Trans Identities & Lives Glossary

Note: These definitions are a part of our Advanced Safe Zone track, Trans Identities & Lives. For a more basic understanding of LGBTQ issues and concerns, please refer to our Safe Zone Terms Glossary.

Biological Sex/Assigned Sex: The physiological and anatomical characteristics of maleness
and femaleness with which a person is born or that develop with physical maturity. These
markers including internal and external reproductive organs, chromosomes, hormones, and body
shape. Infants are usually assigned to a sex category (usually male or female) at birth on the basis
of such characteristics (primarily the appearance of the external genitals) (Bornstein, 1994, 1998).
We therefore use assigned sex to refer to the sex designation that appears on birth certificates
and other legal documents. See also intersex.
Cissexism: The assumption of legitimacy and preference for people whose gender identity and
biological sex align along the binary. In other words, cissexism assumes that all people identify
their gender identity and expression with the sex that they were assigned at birth. See
Endocrinology: The area of study in biology and medicine which directly relates to hormones
and the glands which produce hormones.
Genderism: A belief system in which the male/female; man/woman binaries are preferred and
held as the only legitimate identities. Moreover, assigned sex is determined to be inextricably
linked to gender. This serves as the basis to exclude all who do not fit into this spectrum.
Harry Benjamin Standards of Care: In 1966, Harry Benjamin created the Standards of Care as
ethical guidelines for the care and treatment of transsexuals. Benjamin’s guiding principles
dictated the requirements necessary for a person to be considered transsexual and to qualify for
medical transition, as well as the scope of therapies, treatments and surgeries that a transition
would include. Although many therapists and medical providers still rely on the Standards of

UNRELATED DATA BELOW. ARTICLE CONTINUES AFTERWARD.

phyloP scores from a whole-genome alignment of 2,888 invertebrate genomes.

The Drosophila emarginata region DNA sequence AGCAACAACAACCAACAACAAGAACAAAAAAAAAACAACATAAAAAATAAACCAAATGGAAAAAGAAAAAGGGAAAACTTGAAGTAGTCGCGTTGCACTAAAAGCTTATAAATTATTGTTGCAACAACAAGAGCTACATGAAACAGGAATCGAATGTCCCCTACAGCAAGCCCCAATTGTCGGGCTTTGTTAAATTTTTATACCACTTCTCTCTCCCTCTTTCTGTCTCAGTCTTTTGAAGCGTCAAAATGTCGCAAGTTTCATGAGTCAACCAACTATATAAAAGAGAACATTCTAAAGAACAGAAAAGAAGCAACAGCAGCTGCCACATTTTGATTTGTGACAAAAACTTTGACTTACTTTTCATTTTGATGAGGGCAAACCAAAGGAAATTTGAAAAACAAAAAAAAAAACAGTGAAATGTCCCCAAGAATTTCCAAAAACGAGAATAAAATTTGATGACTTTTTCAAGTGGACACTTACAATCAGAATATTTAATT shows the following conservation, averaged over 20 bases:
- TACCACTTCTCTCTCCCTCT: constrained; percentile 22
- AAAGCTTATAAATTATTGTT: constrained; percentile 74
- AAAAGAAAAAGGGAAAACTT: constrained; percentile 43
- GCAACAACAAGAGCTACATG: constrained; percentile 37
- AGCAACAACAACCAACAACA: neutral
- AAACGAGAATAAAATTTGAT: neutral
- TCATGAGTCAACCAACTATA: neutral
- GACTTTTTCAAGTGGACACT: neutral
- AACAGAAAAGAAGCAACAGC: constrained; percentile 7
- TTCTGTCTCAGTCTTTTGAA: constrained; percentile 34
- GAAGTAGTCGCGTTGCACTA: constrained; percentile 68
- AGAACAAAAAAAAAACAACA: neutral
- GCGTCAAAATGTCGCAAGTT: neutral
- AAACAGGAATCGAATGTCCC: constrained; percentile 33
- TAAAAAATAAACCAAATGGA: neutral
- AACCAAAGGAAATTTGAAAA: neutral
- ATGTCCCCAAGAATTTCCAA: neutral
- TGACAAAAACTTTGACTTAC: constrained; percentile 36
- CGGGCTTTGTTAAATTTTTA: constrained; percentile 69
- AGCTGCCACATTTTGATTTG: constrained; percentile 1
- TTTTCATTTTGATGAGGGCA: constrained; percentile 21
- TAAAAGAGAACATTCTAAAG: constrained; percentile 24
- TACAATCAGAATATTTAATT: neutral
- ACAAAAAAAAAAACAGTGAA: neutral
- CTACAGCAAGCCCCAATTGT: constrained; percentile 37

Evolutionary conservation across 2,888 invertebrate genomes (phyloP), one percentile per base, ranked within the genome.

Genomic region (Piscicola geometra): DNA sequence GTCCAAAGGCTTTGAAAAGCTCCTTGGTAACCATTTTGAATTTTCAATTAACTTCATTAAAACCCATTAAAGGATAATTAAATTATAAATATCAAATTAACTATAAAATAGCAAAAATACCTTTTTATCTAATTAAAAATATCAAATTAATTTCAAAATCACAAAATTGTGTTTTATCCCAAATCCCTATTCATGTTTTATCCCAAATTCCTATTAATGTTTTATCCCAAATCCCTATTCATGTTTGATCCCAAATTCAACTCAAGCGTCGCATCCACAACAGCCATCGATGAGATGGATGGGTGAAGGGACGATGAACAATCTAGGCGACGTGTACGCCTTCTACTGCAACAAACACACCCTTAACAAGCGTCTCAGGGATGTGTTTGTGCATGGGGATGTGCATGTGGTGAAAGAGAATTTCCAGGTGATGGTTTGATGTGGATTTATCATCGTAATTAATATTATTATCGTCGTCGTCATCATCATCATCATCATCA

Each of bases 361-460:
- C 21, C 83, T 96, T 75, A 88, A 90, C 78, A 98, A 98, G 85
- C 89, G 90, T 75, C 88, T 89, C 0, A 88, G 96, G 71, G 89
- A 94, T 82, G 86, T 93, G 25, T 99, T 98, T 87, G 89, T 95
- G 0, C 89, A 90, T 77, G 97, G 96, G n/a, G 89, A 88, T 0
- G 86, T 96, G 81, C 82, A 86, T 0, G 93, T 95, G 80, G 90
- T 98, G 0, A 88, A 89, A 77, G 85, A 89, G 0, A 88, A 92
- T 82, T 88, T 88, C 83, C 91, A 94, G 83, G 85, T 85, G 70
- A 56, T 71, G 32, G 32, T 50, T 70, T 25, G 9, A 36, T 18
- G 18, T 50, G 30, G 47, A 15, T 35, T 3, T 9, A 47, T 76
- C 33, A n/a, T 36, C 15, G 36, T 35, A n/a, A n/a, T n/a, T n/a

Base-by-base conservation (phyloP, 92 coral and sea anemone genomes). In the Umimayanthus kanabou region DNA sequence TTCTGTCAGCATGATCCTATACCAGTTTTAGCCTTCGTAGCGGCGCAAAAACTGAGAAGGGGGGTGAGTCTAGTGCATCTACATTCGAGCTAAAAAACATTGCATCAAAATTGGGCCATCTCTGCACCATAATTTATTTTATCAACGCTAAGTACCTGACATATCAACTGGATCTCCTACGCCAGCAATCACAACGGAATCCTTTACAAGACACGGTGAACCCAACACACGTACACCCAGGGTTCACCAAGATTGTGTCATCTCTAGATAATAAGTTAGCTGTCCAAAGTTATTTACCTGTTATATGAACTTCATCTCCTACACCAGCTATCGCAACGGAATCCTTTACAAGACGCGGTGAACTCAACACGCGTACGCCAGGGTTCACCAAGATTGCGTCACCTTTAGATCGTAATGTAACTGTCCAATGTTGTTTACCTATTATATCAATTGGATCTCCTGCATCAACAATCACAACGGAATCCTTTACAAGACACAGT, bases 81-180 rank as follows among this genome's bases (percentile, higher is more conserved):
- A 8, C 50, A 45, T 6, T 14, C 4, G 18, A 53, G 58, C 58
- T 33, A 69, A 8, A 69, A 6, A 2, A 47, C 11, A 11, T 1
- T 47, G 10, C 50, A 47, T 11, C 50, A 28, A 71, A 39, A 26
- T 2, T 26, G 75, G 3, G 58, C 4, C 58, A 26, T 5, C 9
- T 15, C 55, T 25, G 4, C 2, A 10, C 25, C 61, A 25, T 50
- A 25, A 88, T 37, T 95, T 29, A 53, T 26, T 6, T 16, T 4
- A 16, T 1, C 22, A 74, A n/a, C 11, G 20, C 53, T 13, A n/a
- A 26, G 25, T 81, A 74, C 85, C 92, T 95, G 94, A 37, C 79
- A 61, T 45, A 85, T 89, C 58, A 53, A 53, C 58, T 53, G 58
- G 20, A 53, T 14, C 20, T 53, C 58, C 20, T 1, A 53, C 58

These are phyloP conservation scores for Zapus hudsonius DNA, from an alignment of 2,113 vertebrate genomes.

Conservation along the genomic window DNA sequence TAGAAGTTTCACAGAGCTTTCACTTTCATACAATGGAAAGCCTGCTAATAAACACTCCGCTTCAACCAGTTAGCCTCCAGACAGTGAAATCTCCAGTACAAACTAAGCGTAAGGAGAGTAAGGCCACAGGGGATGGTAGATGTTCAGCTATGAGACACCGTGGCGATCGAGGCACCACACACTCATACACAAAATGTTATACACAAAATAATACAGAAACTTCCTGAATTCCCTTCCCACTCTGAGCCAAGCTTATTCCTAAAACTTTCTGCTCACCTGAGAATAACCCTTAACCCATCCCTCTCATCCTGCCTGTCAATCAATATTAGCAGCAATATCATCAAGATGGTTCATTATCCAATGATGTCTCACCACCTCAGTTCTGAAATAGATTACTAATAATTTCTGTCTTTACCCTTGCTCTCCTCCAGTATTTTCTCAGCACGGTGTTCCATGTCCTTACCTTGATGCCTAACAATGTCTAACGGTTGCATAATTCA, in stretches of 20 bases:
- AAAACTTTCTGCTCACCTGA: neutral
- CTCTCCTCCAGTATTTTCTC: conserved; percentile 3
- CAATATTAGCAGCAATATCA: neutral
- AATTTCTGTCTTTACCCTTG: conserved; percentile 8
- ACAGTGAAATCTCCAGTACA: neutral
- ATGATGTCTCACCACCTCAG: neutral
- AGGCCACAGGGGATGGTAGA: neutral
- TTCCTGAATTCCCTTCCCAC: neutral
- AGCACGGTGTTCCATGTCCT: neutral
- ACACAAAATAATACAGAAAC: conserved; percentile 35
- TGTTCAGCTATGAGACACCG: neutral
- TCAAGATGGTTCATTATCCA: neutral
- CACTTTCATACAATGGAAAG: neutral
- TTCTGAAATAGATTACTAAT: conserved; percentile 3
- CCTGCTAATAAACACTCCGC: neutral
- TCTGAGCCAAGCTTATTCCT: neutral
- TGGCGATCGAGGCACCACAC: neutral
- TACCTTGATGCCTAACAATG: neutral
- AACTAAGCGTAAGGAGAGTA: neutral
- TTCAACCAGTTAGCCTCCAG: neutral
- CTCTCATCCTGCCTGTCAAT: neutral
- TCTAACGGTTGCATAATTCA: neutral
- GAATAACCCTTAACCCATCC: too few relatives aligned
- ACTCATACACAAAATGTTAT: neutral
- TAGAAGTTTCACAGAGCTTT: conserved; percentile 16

Care, the guidelines are often adhered to less rigidly than in the past.
Genderbashing: Physical and/or verbal violence directed towards an individual or group based
on the target’s gender identity, gender expression, or the perception of these identities.
Gender Affirmation or Gender Confirmation Surgery: A social, medical, and/or surgical
process that one undergoes for the purpose of having their body and expression be more
consistent with their gender identity. It may be quite costly, and not everyone who desires
surgery has equal access. Also known as Gender Reassignment Surgery (GRS) or Sexual
Reassignment Surgery (SRS), although these phrases are more outdated now. As with any
identity term, every individual will have a preference in word choice to describe this process for
Gender Conformity: An investment and participation in the social expectations of the
constructions of gender identity and gender expression, particularly in alignment with assigned
sex. This often means identifying and communicating one’s own gender within a binary and
cisgendered way.
Gender Dysphoria: A psychiatric/medical diagnosis included in the Diagnostic and Statistical
Manual of Mental Disorders (DSMV)
to describe when a person assigned one gender based on
their birth sex identifies as a different gender, or does not conform with the gender roles